A risk-assessment map shows the areas of increased risk of Rift Valley Fever (RVF) in eastern Africa from fall 2006 to spring 2007. Pink areas depict increased risk of disease, while pale green areas reflect normal risk. Yellow dots represent reported RVF cases in high-risk areas, while blue dots represent occurrences in non-risk areas. Credit: Assaf Anyamba and the NASA Earth Observatory > Larger image An early warning system, more than a decade in development, successfully predicted the 2006-2007 outbreak of the deadly Rift Valley fever in northeast Africa, according to a new study led by NASA scientists.
Rift Valley fever is unique in that its emergence is closely linked to interannual climate variability. Utilizing that link, researchers including Assaf Anyamba, a geographer and remote sensing scientist with the University of Maryland Baltimore County and NASA’s Goddard Space Flight Center in Greenbelt, Md., used a blend of NASA and National Oceanic and Atmospheric Administration measurements of sea surface temperatures, precipitation, and vegetation cover to predict when and where an outbreak would occur.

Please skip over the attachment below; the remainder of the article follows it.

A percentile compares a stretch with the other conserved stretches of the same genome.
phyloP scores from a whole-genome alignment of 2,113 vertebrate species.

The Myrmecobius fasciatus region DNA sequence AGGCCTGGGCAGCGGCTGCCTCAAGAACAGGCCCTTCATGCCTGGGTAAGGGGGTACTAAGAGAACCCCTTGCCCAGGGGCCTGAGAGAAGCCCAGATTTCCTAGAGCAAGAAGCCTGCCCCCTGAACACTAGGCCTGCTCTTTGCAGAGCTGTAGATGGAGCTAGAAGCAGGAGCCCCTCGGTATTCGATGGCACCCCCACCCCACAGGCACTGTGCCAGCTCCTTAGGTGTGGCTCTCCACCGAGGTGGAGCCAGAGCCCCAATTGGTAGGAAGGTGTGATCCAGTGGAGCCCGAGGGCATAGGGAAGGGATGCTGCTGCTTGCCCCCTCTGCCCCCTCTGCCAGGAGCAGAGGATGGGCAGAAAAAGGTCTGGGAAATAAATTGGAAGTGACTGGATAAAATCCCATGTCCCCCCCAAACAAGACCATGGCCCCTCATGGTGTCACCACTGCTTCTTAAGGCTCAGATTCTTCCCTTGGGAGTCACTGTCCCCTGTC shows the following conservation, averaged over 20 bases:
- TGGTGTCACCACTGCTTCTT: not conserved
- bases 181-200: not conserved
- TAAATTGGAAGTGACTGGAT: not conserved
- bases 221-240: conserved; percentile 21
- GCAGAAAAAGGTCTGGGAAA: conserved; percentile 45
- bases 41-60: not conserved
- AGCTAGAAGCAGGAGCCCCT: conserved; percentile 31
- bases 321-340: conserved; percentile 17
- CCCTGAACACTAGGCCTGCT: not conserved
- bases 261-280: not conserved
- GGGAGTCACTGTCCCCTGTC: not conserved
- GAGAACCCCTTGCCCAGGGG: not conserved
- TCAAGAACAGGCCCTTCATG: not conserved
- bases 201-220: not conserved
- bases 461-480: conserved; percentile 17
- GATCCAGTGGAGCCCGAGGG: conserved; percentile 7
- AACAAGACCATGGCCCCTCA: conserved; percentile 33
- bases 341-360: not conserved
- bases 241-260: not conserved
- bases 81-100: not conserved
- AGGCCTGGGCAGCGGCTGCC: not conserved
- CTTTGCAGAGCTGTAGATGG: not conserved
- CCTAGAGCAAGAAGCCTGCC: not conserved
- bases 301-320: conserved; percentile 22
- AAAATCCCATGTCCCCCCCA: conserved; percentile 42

The final product, a Rift Valley fever “risk map,” gave public health officials in East Africa up to six weeks of warning for the 2006-2007 outbreak, enough time to lessen human impact. The researchers described their findings in the Proceedings of the National Academy of Sciences.
The first-of-its-kind prediction is the culmination of decades of research. During an intense El Niño event in 1997, the largest known outbreak of Rift Valley fever spread across the Horn of Africa. About 90,000 people were infected with the virus, which is carried by mosquitoes and transmitted to humans by mosquito bites or through contact with infected livestock.